Can business students do their sums?

This morning’s Higher Education Supplement in The Australian gave the lead story to various interest groups complaining about the Budget decision to reduce Commonwealth subsidies to commerce students by about $1,000, with universities being allowed to increase student contribution amounts by about $1,200.

“It is hard for us to see how this is going to attract more people into doing those courses. In fact, it might turn them away.”

… said Geoff Rankin, chief executive of CPA Australia, which represents 112,000 finance, accounting and business professionals. …

It is a great worry to us,” University of Western Sydney vice-chancellor Janice Reid said.

“It will be a significant disincentive for students who might have seen a bachelor of business or bachelor of commerce as a viable alternative to a bachelor of arts or a general degree in the humanities.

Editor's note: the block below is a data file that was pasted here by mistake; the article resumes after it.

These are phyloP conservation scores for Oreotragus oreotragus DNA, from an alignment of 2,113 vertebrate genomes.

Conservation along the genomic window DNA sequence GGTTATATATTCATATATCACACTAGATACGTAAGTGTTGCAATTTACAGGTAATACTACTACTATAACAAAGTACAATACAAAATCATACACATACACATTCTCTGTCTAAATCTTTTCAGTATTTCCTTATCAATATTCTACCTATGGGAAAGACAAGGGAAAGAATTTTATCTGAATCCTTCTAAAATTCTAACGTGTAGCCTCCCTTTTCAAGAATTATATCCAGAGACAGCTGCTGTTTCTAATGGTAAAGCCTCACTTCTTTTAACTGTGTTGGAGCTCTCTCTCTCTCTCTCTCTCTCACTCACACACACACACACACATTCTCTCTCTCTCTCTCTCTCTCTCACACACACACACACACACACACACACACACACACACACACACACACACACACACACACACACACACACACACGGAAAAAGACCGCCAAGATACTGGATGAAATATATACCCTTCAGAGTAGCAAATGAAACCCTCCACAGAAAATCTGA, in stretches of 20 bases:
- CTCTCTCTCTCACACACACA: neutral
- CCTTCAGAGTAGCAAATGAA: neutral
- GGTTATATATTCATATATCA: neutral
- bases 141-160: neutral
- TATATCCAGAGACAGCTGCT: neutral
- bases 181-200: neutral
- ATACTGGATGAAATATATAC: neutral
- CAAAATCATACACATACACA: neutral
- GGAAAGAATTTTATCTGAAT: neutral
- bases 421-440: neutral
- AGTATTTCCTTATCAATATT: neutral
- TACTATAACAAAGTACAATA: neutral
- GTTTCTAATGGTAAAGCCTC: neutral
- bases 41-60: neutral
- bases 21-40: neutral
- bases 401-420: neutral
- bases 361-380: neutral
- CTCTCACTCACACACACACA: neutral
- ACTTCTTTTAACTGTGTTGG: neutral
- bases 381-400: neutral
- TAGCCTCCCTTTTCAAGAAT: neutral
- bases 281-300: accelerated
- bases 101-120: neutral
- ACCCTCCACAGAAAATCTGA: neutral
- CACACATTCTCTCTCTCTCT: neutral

As usual, these arguments assume that prices have a big impact on which courses students choose. Yet a study (pdf) released a couple of years ago put the average income premium from a business undergraduate degree, compared to a Year 12 qualification, at $542,000. The maximum extra cost that could be imposed on a student would be 0.66% of that. Prospective business students who can’t work out that the course is still a good deal have no aptitude for financial reasoning and – as Janice Reid suggests – should perhaps do Arts instead.
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